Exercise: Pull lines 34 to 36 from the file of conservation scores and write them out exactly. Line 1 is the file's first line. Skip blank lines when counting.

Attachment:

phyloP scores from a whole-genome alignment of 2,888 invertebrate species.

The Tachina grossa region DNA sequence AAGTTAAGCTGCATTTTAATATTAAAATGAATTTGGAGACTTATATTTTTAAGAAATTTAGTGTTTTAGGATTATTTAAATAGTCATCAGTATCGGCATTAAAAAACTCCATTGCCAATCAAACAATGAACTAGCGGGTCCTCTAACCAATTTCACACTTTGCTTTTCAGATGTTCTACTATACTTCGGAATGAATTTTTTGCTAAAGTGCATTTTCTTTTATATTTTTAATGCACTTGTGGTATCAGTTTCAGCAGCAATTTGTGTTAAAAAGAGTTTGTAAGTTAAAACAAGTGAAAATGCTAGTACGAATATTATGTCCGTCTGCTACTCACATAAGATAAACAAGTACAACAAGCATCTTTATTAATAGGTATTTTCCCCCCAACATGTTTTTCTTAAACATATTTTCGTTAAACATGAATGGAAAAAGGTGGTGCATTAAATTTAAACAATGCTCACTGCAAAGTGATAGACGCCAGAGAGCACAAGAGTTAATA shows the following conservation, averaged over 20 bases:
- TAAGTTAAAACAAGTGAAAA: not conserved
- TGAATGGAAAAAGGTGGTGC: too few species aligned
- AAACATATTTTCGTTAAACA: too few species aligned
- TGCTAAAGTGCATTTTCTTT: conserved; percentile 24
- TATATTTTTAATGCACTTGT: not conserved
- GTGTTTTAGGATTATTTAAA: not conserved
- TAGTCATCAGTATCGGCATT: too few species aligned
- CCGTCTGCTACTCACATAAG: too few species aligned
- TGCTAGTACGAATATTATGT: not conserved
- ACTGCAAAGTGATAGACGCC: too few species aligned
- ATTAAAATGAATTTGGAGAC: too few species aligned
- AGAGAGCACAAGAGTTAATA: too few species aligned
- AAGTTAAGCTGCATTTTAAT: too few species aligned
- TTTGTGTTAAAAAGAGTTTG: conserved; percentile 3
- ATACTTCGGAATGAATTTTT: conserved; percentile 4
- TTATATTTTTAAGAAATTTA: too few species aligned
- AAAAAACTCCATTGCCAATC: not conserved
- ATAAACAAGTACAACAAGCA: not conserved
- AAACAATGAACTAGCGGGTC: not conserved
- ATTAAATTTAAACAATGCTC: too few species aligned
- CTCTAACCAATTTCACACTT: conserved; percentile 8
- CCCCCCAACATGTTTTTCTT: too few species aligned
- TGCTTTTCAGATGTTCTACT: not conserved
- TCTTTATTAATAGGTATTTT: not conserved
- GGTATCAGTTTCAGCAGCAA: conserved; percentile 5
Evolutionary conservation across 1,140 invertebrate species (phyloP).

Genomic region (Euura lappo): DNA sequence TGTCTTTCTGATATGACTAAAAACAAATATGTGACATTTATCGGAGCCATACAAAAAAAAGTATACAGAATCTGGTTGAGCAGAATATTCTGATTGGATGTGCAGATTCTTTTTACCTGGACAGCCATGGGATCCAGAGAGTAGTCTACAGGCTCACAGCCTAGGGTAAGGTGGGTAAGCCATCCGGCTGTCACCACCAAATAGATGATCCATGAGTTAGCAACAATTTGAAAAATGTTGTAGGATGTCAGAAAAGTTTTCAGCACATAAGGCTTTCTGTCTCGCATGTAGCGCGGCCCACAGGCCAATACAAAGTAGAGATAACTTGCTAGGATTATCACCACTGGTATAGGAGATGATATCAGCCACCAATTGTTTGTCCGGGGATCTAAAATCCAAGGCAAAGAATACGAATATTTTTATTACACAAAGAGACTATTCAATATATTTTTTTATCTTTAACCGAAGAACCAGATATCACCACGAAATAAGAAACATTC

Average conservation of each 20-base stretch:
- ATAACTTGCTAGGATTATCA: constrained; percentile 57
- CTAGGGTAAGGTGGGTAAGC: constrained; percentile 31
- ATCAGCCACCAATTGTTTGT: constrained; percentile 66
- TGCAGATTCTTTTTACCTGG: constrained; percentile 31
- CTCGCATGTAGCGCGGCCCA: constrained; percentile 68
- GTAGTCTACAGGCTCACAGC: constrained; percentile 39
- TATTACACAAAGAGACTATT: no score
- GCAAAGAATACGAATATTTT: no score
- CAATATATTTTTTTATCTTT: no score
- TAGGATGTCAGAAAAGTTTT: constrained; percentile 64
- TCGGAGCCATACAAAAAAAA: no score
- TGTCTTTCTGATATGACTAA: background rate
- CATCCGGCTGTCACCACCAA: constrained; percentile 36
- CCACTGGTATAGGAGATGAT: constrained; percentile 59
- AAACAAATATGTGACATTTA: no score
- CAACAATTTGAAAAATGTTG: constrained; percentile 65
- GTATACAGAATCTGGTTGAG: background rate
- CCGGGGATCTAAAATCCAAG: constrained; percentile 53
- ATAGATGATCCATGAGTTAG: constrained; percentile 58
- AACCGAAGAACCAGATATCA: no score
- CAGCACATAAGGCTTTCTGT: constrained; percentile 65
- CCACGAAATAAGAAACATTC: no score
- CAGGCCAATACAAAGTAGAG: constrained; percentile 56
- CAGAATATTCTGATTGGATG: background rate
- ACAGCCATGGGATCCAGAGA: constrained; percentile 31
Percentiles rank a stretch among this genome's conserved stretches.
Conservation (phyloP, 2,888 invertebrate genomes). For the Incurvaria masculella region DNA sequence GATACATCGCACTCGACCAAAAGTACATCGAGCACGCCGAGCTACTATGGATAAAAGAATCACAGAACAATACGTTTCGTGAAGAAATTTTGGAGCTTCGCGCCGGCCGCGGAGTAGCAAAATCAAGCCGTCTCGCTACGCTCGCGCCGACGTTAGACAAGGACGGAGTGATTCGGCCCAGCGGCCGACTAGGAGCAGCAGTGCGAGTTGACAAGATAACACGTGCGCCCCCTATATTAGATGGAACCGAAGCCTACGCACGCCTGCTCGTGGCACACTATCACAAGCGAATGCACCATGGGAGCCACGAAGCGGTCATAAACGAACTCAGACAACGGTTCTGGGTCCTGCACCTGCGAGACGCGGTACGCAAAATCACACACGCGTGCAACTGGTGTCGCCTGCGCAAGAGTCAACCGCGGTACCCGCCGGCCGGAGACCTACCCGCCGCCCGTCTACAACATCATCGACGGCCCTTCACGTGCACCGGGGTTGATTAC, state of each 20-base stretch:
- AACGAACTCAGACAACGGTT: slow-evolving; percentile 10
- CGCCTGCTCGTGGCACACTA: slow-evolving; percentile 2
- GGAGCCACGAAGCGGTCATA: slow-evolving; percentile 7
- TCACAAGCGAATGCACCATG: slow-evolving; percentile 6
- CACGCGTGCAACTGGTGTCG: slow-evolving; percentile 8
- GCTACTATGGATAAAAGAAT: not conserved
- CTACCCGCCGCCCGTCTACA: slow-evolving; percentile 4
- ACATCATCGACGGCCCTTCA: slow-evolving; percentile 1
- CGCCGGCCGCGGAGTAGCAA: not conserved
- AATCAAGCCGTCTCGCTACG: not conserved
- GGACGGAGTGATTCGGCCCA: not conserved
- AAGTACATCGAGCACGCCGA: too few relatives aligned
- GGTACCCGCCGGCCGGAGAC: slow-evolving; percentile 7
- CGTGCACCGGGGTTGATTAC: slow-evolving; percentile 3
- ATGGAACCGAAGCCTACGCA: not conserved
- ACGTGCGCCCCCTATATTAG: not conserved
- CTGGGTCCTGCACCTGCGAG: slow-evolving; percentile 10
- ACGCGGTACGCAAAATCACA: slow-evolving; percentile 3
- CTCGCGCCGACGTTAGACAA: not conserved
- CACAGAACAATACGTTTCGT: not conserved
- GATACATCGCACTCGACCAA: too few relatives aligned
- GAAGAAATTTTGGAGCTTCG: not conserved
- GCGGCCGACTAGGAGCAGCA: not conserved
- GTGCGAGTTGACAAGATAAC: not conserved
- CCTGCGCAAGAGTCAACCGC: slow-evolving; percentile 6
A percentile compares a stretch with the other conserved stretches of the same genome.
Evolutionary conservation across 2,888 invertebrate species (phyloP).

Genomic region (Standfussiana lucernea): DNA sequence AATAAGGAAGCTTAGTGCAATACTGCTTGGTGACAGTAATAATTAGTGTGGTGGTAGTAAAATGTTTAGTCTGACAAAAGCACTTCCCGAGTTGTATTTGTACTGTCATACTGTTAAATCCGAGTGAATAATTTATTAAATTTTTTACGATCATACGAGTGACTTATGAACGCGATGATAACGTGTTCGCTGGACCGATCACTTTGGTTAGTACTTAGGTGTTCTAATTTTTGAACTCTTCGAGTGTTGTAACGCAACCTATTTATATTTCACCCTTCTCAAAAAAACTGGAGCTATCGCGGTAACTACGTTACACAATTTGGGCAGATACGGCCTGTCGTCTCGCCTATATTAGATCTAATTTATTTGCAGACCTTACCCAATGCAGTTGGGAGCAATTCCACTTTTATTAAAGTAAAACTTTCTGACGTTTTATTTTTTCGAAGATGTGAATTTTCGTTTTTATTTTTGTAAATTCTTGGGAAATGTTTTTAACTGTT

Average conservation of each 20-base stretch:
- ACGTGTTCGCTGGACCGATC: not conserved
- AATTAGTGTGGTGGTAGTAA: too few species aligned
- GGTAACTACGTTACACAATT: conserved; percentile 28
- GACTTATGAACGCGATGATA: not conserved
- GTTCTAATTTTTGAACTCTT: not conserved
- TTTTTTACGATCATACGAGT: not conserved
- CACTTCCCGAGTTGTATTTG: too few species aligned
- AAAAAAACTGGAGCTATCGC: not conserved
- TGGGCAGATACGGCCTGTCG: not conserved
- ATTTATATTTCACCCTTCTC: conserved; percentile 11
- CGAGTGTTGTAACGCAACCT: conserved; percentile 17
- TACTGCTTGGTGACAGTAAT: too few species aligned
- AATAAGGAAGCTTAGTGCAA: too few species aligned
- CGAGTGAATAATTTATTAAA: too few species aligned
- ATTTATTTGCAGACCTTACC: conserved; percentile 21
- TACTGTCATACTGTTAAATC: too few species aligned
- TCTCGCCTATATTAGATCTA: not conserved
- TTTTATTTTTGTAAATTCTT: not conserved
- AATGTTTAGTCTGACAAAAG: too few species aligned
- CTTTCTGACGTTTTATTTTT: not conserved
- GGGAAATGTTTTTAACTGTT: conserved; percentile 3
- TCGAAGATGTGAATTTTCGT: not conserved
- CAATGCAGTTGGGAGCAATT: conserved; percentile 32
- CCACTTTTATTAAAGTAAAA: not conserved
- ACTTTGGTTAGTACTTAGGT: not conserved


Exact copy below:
- TGCAGATTCTTTTTACCTGG: constrained; percentile 31
- CTCGCATGTAGCGCGGCCCA: constrained; percentile 68
- GTAGTCTACAGGCTCACAGC: constrained; percentile 39